We also get some crappy UWF stuff (the Herb Abrams version from the mid-90s, NOT the Bill Watts version). There is at least one match on here, Sid vs. “Dr. Death” Steve Williams from what appears to be the ill-fated Blackjack Brawl PPV. The only bit of interest here is Sid doing his Hogan impression mid-match and cupping his hand to his ear. The match is thrown out when Sid’s ex-partner, Dan Spivey, comes in to attack Dr. Death. They end up doing a double powerbomb on him and current WWE road agent Johnny Ace comes out for the save.
More Memphis here. I’m not covering a damn bit of it because Mabel / King Mabel / Viscera the Hutt is involved.
WCW promo here with Sid and Mene Gene Okerlund. This leads to a Sid vs. Sting WCW title match from Halloween Havoc 1990 that encapsulates everything that was wrong with WCW. Sid and Sting brawl out into the crowd, something screwy happens, and Sid ends up pinning “Sting” in the center of the ring. Oh, wait, it’s Barry Windham with a HORRIBLE buzz-cut and a bad dye job (“I’ll show YOU a bad dye job ya dirty whore!”). The real Sting runs back to the ring and ends up pinning Sid.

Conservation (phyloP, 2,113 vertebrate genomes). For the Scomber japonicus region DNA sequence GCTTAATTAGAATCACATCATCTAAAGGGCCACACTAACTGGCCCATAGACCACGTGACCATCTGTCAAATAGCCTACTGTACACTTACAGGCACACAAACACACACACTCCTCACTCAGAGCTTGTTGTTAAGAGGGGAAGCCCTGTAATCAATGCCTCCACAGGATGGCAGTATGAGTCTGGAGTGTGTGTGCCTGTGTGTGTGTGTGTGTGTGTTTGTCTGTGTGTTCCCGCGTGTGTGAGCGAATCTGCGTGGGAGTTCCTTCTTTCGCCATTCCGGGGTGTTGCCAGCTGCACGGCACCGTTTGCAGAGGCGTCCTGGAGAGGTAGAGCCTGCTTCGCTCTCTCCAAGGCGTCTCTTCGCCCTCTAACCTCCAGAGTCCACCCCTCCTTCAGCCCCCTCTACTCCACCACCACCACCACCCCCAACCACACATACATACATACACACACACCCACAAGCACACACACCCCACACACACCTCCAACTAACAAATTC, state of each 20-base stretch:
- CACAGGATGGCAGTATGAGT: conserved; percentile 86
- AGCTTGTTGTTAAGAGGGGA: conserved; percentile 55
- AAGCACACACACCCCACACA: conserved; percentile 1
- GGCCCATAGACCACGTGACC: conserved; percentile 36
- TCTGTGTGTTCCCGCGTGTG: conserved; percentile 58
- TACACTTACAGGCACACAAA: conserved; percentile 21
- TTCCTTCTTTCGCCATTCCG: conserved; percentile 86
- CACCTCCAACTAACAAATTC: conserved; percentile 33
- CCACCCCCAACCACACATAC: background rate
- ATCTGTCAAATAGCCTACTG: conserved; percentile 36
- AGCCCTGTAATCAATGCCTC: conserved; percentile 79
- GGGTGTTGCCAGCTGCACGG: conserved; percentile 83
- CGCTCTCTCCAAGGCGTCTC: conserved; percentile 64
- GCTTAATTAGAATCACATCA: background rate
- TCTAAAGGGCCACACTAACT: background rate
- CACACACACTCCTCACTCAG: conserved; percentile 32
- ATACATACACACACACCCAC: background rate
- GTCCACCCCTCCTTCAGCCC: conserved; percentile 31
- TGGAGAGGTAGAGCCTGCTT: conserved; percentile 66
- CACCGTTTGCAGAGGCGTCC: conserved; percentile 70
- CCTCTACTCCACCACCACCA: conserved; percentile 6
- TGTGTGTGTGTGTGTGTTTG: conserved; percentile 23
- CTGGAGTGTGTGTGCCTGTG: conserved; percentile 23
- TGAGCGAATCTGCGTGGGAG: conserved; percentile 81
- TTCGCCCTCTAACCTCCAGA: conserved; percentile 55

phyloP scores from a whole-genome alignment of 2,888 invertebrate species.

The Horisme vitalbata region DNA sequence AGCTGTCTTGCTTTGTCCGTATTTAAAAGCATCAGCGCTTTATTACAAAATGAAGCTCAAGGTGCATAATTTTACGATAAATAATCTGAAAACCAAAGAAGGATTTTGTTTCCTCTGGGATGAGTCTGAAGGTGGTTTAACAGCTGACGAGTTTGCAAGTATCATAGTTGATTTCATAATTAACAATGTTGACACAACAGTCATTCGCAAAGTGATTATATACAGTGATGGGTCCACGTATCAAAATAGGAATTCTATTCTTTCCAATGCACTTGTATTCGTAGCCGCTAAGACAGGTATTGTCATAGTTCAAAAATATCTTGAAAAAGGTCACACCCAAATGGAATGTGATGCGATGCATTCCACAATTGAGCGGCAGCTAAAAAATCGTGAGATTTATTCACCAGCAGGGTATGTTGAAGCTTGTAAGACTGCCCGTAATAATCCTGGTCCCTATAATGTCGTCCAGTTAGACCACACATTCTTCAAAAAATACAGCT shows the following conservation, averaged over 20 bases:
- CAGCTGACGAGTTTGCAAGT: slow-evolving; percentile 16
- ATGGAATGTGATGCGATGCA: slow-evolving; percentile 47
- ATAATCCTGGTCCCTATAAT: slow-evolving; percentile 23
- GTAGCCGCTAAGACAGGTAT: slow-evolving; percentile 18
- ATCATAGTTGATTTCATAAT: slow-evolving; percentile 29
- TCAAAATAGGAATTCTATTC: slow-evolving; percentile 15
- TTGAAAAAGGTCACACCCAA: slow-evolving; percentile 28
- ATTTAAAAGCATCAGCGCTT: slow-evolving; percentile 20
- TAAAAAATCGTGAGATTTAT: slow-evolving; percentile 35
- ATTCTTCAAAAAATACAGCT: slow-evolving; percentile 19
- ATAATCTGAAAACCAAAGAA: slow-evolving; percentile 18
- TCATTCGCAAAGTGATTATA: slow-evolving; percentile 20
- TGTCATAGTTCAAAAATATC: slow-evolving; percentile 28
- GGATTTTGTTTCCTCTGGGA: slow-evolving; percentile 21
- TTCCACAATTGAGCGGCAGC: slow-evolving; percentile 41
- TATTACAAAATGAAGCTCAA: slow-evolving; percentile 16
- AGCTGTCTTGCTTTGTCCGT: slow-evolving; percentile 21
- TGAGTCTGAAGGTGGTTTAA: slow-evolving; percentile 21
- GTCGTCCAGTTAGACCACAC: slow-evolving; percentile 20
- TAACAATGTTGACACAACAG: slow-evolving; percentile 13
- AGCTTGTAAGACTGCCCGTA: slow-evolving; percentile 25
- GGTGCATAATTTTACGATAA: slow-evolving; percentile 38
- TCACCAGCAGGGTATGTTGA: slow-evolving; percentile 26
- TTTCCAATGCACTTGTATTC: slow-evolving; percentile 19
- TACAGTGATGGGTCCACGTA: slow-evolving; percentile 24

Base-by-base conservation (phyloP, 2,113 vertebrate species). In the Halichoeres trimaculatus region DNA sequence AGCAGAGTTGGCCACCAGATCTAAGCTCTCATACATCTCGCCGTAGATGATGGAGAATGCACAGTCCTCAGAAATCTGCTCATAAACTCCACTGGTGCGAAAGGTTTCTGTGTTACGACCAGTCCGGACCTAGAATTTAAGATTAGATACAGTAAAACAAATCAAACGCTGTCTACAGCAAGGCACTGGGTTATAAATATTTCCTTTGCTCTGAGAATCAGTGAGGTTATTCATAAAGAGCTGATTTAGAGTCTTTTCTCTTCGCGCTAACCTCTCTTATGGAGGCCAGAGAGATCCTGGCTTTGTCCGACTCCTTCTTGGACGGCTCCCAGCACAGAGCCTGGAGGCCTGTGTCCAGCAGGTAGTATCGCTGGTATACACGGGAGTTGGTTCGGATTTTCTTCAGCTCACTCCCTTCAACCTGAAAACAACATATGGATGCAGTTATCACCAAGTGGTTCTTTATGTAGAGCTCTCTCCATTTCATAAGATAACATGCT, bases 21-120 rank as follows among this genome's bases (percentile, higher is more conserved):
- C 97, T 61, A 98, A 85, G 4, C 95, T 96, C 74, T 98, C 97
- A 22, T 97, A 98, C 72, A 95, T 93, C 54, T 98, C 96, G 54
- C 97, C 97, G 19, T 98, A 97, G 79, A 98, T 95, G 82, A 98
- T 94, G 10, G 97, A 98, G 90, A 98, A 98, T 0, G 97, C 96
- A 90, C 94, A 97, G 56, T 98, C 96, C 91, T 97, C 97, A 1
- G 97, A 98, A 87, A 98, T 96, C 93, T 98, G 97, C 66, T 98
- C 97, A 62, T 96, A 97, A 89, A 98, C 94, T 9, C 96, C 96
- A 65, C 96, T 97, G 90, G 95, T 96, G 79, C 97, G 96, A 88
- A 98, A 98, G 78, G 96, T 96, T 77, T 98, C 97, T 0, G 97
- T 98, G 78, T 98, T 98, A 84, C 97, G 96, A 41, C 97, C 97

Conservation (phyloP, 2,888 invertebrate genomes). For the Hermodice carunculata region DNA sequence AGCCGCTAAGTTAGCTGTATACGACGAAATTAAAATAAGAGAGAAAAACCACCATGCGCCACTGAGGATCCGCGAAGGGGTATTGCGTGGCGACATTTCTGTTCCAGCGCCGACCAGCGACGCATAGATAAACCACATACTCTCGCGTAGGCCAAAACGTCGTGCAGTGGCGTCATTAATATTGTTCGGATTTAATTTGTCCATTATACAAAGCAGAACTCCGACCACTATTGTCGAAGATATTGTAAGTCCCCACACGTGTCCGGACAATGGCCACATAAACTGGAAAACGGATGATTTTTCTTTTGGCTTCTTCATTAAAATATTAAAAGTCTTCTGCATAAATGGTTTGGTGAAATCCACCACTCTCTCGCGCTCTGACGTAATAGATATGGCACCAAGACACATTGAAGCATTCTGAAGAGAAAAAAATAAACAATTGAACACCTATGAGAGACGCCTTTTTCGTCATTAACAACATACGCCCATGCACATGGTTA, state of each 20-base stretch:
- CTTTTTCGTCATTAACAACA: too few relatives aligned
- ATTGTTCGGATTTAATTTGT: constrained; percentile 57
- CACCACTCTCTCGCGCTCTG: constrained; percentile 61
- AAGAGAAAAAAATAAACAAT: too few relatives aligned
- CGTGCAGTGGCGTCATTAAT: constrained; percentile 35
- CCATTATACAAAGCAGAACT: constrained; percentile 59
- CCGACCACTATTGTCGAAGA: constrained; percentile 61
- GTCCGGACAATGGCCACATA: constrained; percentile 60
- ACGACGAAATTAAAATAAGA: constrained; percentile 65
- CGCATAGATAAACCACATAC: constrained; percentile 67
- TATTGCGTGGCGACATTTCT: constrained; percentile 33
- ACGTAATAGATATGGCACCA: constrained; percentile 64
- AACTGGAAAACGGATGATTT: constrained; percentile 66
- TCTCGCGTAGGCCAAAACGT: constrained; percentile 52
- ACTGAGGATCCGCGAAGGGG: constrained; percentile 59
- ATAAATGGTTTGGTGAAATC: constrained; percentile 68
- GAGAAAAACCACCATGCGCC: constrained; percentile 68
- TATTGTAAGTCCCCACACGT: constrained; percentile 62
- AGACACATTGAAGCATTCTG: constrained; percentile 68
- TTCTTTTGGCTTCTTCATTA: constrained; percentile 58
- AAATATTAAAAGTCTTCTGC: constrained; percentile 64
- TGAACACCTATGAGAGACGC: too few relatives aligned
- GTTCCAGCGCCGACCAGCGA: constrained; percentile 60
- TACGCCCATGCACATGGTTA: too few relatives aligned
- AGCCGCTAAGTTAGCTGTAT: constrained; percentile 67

The next match is Sting vs. Sid, with Colonel Robert Parker, from Halloween Havoc 1993. Through the miracle of bad editing, it appears that the promo went to THIS match and we just got that last abortion as a bonus. Lucky us. Sid tries to pin Sting and Parker holds a leg down… the only problem is that it belongs to Sid. When Sid confronts him about this, Sting gets a roll-up on him and wins. Sid teases kicking the shit out of Parker after the match but they just walk to the back.
Thoughts- The interview was certainly… interesting. Sid had some nuggets of real insight in there but a decent amount of it was surrounded by self-serving bullshit or some facts that he had wrong. This is the kind of middling shoot that the matches can make or break, and it certainly broke here. The only match worth a crap included was the Wargames 91 match and that was cut down to when Sid entered the match, clipping out about 20 minutes that would have been more entertaining than the Memphis or UWF stuff.
Recommendation to Avoid this unless you just want a good laugh at how deluded some wrestlers are.